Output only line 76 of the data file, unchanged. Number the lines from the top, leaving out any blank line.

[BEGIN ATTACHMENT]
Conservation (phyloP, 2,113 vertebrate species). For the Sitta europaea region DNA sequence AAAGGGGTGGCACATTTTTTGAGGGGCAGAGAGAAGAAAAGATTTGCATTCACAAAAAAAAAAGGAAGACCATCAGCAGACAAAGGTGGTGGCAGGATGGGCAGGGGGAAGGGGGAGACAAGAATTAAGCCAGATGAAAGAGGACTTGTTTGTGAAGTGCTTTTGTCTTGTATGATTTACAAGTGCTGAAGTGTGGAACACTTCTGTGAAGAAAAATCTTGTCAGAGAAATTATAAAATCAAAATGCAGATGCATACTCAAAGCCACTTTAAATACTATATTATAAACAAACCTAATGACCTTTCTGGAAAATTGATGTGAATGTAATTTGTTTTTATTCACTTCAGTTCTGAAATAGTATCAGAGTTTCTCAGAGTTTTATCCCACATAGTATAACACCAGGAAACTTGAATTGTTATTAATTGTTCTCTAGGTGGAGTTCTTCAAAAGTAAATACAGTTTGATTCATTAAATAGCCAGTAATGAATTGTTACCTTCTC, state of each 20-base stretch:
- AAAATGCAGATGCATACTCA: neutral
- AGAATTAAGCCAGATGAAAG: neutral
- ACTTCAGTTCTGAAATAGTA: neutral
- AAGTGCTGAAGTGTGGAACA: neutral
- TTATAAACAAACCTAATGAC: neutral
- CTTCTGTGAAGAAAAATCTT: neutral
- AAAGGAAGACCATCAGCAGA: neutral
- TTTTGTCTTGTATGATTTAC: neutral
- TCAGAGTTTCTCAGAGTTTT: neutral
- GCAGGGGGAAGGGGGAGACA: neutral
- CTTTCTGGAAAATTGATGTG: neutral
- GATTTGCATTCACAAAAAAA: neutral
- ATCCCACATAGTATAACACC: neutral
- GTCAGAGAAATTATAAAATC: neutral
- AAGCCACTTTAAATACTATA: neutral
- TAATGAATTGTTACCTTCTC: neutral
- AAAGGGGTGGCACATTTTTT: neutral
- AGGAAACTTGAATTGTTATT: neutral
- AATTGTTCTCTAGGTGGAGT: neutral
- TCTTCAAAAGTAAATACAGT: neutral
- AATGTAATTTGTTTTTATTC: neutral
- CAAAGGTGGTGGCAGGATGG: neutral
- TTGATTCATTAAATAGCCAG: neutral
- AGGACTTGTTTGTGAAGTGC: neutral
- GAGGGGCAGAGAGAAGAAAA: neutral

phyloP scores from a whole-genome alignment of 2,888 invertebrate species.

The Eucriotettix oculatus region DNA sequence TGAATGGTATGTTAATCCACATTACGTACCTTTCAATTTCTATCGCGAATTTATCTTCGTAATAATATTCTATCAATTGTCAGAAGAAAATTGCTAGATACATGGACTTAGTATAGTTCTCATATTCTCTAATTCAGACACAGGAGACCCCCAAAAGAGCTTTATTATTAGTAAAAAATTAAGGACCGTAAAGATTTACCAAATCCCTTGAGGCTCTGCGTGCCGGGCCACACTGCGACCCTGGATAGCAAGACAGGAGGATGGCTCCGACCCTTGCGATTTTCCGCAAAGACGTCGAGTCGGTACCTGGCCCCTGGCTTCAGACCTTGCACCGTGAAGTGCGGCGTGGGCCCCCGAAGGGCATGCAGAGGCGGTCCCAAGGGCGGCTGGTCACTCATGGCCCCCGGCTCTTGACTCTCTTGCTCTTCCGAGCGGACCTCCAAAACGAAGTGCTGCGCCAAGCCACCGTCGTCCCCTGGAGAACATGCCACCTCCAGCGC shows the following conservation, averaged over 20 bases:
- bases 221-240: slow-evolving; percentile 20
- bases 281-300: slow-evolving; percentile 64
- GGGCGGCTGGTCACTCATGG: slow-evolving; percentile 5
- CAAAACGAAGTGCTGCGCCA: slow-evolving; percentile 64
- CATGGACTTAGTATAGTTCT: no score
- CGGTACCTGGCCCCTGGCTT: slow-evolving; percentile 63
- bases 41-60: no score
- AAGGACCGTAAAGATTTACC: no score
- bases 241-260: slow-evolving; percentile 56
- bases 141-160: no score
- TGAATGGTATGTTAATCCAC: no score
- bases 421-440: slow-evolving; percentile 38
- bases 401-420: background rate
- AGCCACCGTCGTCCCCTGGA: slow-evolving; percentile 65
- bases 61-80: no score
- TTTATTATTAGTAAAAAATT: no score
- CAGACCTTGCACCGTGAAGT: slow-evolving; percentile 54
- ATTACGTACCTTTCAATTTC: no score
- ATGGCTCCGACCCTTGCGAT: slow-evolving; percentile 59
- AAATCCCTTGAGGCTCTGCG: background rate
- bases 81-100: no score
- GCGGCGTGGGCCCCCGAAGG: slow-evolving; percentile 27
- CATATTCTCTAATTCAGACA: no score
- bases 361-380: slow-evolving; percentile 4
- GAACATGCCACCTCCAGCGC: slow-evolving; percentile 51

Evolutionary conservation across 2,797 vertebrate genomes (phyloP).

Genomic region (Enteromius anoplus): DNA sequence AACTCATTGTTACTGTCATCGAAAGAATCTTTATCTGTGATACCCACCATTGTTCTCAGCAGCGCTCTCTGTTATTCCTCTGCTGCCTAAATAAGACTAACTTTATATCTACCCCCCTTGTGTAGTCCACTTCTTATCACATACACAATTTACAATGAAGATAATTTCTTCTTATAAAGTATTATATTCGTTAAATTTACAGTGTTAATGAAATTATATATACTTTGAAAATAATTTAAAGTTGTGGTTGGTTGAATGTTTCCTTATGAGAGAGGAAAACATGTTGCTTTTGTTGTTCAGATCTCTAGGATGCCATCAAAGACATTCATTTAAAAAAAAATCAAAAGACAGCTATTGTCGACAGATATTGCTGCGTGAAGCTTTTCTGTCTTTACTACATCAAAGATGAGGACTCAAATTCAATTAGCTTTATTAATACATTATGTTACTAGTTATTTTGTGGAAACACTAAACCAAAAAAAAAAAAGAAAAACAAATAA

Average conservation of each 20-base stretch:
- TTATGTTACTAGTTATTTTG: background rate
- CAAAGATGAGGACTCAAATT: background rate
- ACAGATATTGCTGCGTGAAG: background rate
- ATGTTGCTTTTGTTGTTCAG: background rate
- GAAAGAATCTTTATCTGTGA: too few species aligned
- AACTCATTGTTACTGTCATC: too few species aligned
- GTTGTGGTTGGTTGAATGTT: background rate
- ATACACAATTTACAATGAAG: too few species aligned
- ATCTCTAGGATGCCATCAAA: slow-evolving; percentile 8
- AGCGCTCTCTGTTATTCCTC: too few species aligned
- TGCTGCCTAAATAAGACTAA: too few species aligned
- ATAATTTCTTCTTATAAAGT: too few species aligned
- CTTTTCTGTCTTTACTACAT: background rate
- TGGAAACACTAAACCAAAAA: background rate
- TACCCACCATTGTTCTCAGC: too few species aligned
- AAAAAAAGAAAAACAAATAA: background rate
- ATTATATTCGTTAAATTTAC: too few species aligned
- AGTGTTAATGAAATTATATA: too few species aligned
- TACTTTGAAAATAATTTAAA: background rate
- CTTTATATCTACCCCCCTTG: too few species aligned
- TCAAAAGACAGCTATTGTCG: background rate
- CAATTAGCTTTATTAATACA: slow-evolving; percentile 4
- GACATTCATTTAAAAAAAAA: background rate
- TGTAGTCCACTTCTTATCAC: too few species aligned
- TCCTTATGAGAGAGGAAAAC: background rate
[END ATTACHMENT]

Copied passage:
- CTTTATATCTACCCCCCTTG: too few species aligned